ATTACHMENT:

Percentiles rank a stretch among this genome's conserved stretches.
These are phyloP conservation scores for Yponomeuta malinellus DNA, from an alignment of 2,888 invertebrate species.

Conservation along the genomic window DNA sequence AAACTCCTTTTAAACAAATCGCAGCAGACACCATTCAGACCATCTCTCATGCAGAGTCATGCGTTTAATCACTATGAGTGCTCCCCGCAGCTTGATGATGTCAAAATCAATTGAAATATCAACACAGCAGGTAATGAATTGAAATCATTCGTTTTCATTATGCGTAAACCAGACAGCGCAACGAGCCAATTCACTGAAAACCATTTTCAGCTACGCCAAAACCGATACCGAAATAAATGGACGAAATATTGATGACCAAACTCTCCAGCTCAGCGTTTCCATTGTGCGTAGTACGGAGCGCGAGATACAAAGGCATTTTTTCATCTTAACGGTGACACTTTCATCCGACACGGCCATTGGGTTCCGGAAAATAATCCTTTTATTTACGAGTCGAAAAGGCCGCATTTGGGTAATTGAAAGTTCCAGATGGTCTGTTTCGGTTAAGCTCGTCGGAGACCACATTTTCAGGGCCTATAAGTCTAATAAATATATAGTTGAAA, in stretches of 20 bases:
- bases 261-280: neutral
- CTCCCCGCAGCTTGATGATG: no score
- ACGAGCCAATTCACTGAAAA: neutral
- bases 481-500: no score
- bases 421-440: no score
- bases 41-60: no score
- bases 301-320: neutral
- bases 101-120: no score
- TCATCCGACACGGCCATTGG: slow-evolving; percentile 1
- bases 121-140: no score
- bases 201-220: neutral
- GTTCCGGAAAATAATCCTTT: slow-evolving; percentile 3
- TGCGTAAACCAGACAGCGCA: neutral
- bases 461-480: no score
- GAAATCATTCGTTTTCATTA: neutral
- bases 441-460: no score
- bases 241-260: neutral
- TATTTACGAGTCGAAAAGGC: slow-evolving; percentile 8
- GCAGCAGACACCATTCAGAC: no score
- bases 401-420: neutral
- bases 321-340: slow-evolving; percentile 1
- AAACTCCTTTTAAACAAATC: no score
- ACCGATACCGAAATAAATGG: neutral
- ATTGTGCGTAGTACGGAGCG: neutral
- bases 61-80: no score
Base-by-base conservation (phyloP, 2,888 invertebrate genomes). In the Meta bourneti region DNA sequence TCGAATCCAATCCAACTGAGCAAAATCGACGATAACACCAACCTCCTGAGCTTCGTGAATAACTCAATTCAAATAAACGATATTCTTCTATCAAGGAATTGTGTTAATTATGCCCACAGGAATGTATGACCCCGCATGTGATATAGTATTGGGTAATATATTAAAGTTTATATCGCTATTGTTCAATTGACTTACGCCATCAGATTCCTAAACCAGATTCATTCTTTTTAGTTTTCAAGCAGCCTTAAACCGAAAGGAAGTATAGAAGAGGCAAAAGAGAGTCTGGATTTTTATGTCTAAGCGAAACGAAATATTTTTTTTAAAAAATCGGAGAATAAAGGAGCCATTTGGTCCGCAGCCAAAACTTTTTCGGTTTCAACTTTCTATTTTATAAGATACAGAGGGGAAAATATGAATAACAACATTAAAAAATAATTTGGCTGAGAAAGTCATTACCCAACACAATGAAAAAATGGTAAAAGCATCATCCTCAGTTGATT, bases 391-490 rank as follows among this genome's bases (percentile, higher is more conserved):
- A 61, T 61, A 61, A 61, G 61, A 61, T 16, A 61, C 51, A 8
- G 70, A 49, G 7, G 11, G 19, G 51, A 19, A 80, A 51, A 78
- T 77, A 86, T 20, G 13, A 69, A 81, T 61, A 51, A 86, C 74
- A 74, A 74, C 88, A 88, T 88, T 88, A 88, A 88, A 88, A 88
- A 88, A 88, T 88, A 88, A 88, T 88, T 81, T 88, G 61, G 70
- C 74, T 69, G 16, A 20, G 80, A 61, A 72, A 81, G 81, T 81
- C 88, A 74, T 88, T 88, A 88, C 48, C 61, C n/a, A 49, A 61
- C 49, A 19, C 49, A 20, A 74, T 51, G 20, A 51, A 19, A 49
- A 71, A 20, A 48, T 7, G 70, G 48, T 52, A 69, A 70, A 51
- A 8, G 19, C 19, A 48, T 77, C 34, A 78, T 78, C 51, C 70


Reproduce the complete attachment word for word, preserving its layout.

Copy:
Percentiles rank a stretch among this genome's conserved stretches.
These are phyloP conservation scores for Yponomeuta malinellus DNA, from an alignment of 2,888 invertebrate species.

Conservation along the genomic window DNA sequence AAACTCCTTTTAAACAAATCGCAGCAGACACCATTCAGACCATCTCTCATGCAGAGTCATGCGTTTAATCACTATGAGTGCTCCCCGCAGCTTGATGATGTCAAAATCAATTGAAATATCAACACAGCAGGTAATGAATTGAAATCATTCGTTTTCATTATGCGTAAACCAGACAGCGCAACGAGCCAATTCACTGAAAACCATTTTCAGCTACGCCAAAACCGATACCGAAATAAATGGACGAAATATTGATGACCAAACTCTCCAGCTCAGCGTTTCCATTGTGCGTAGTACGGAGCGCGAGATACAAAGGCATTTTTTCATCTTAACGGTGACACTTTCATCCGACACGGCCATTGGGTTCCGGAAAATAATCCTTTTATTTACGAGTCGAAAAGGCCGCATTTGGGTAATTGAAAGTTCCAGATGGTCTGTTTCGGTTAAGCTCGTCGGAGACCACATTTTCAGGGCCTATAAGTCTAATAAATATATAGTTGAAA, in stretches of 20 bases:
- bases 261-280: neutral
- CTCCCCGCAGCTTGATGATG: no score
- ACGAGCCAATTCACTGAAAA: neutral
- bases 481-500: no score
- bases 421-440: no score
- bases 41-60: no score
- bases 301-320: neutral
- bases 101-120: no score
- TCATCCGACACGGCCATTGG: slow-evolving; percentile 1
- bases 121-140: no score
- bases 201-220: neutral
- GTTCCGGAAAATAATCCTTT: slow-evolving; percentile 3
- TGCGTAAACCAGACAGCGCA: neutral
- bases 461-480: no score
- GAAATCATTCGTTTTCATTA: neutral
- bases 441-460: no score
- bases 241-260: neutral
- TATTTACGAGTCGAAAAGGC: slow-evolving; percentile 8
- GCAGCAGACACCATTCAGAC: no score
- bases 401-420: neutral
- bases 321-340: slow-evolving; percentile 1
- AAACTCCTTTTAAACAAATC: no score
- ACCGATACCGAAATAAATGG: neutral
- ATTGTGCGTAGTACGGAGCG: neutral
- bases 61-80: no score
Base-by-base conservation (phyloP, 2,888 invertebrate genomes). In the Meta bourneti region DNA sequence TCGAATCCAATCCAACTGAGCAAAATCGACGATAACACCAACCTCCTGAGCTTCGTGAATAACTCAATTCAAATAAACGATATTCTTCTATCAAGGAATTGTGTTAATTATGCCCACAGGAATGTATGACCCCGCATGTGATATAGTATTGGGTAATATATTAAAGTTTATATCGCTATTGTTCAATTGACTTACGCCATCAGATTCCTAAACCAGATTCATTCTTTTTAGTTTTCAAGCAGCCTTAAACCGAAAGGAAGTATAGAAGAGGCAAAAGAGAGTCTGGATTTTTATGTCTAAGCGAAACGAAATATTTTTTTTAAAAAATCGGAGAATAAAGGAGCCATTTGGTCCGCAGCCAAAACTTTTTCGGTTTCAACTTTCTATTTTATAAGATACAGAGGGGAAAATATGAATAACAACATTAAAAAATAATTTGGCTGAGAAAGTCATTACCCAACACAATGAAAAAATGGTAAAAGCATCATCCTCAGTTGATT, bases 391-490 rank as follows among this genome's bases (percentile, higher is more conserved):
- A 61, T 61, A 61, A 61, G 61, A 61, T 16, A 61, C 51, A 8
- G 70, A 49, G 7, G 11, G 19, G 51, A 19, A 80, A 51, A 78
- T 77, A 86, T 20, G 13, A 69, A 81, T 61, A 51, A 86, C 74
- A 74, A 74, C 88, A 88, T 88, T 88, A 88, A 88, A 88, A 88
- A 88, A 88, T 88, A 88, A 88, T 88, T 81, T 88, G 61, G 70
- C 74, T 69, G 16, A 20, G 80, A 61, A 72, A 81, G 81, T 81
- C 88, A 74, T 88, T 88, A 88, C 48, C 61, C n/a, A 49, A 61
- C 49, A 19, C 49, A 20, A 74, T 51, G 20, A 51, A 19, A 49
- A 71, A 20, A 48, T 7, G 70, G 48, T 52, A 69, A 70, A 51
- A 8, G 19, C 19, A 48, T 77, C 34, A 78, T 78, C 51, C 70